Selenium is an essential element that is present in soil and enters the food chain through plants. Because of its uneven distribution in different geographical regions, the intake of selenium varies hugely worldwide. Occupational selenium exposure can occur in copper smelting and in the production of pigments, glass, rubber, plastics, pharmaceuticals, and electronic devices. The main occupational pathway of exposure is by inhalation.
The aim of this epidemiological and toxicological risk assessment of selenium and its compounds is to derive exposure riskrelationships (ERBs) if assessed to be carcinogenic or alternatively, an occupational exposure limit (AGW) based on the most sensitive endpoint, if assessed to be non-carcinogenic and ERBs cannot be derived. Literature that focused on endpoints related to two main potential effects, diabetes and cancer, was reviewed and evaluated.
Evidence from 14 human studies, including clinical trials of selenium supplementation, case-control, cohort, and cross sectional studies on the association between selenium exposure and type-2 diabetes is conflicting. Three experimental animal studies that administered selenium in the diet investigated endpoints related to diabetes. While these studies provide some insight into biological effects of selenium that might affect glucose homeostasis, they are not sufficient to demonstrate a clear role of selenium in the development of frank diabetes. Mode of action studies reviewed suggest that a U-shaped association between selenoproteins and type-2 diabetes risk might explain some of the apparently contradictory findings in the epidemiology studies.
Evidence from 65 human epidemiological studies on organic selenium compounds suggests an inverse association between selenium exposure and risk of several cancers, especially in men. These data do not provide evidence for any increase in cancer risk associated with intake of organic selenium compounds. Evidence regarding inorganic selenium compounds is inadequate due to a lack of reliable studies. Eleven studies investigated carcinogenicity via the oral route in healthy experimental animals. National Toxicology Program (NTP) studies indicate that ingestion of high doses of selenium sulfide causes liver tumors in rats and mice, but no adequate inhalation studies exist. The available studies were inadequate to address a potential cancer risk in humans under occupational conditions. Selected studies were reviewed that investigated treatment with selenium compounds within the context of initiation-promotion experiments as well as some studies that studied their chemopreventative effects in animal models of different cancers. Results from these studies are conflicting. Depending on study design, timing of selenium exposure during carcinogenesis, and combination with other chemicals, selenium treatment had either a protective role or increased tumor development. The ultimate mechanism of action of the effect of selenium on cancer development has not been established, but mechanistic studies indicate that both low-molecular weight selenium compounds as well as selenoproteins might be involved. Among other factors, polymorphisms in genes encoding for selenoproteins may contribute to the inconsistencies observed in human studies. In numerous studies, sodium selenite, selenate, selenide, and selenium dioxide have been shown to inhibit the genotoxicity of mutagens. By itself, selenium and its inorganic compounds showed some genotoxic potential at high doses, but it is unclear if this activity is expressed at low levels to which humans may be exposed.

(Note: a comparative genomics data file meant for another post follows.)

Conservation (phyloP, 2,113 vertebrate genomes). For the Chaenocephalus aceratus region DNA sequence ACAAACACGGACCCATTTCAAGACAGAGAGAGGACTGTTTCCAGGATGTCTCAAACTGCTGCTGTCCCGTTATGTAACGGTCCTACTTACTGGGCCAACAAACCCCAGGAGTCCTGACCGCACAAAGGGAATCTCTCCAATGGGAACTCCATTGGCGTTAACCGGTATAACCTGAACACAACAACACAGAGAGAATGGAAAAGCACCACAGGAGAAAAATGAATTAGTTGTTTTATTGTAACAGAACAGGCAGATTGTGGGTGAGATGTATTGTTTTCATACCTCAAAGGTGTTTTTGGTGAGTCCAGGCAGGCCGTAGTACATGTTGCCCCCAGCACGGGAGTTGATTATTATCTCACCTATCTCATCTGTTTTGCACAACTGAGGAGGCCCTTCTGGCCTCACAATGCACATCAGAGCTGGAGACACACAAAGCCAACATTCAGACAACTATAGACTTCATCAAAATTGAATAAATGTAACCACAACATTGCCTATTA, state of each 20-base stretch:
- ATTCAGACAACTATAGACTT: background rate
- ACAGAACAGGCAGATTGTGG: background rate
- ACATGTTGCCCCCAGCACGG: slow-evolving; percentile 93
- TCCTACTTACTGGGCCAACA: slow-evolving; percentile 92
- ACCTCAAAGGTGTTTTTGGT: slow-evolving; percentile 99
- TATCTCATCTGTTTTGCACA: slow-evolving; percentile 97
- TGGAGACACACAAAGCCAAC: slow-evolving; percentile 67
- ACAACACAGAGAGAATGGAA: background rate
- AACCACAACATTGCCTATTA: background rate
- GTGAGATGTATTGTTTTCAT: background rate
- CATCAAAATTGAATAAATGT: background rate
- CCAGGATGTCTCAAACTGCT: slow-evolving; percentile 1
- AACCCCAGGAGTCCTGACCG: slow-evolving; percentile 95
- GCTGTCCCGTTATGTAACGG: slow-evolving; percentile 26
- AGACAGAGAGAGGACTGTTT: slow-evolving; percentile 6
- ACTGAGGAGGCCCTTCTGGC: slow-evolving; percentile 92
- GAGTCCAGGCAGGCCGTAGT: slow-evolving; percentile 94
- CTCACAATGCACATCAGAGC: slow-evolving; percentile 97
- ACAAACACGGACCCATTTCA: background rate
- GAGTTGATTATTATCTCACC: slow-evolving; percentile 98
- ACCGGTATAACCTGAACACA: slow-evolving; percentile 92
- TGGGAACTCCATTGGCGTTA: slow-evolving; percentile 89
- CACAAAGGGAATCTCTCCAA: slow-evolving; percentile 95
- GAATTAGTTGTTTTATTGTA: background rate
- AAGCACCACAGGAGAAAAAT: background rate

While many studies have investigated the possible association between selenium exposure and the endpoints of diabetes and cancer, no conclusions can be drawn regarding a causal role of selenium in those diseases. Overall the data on cancer and diabetes are not adequate for the derivation of ERBs or an AGW for selenium.
Birk, T.; Begemann, P.; Turnbull, D.; Mundt, K.A.: Derivation of an Exposure-Risk Relationship (ERB) or alternatively an Occupational Exposure Limit (AGW) for Selenium and ist Compounds (IFA Report 5/2014e). Ed.: Deutsche Gesetzliche Unfallversicherung (DGUV), Berlin 2014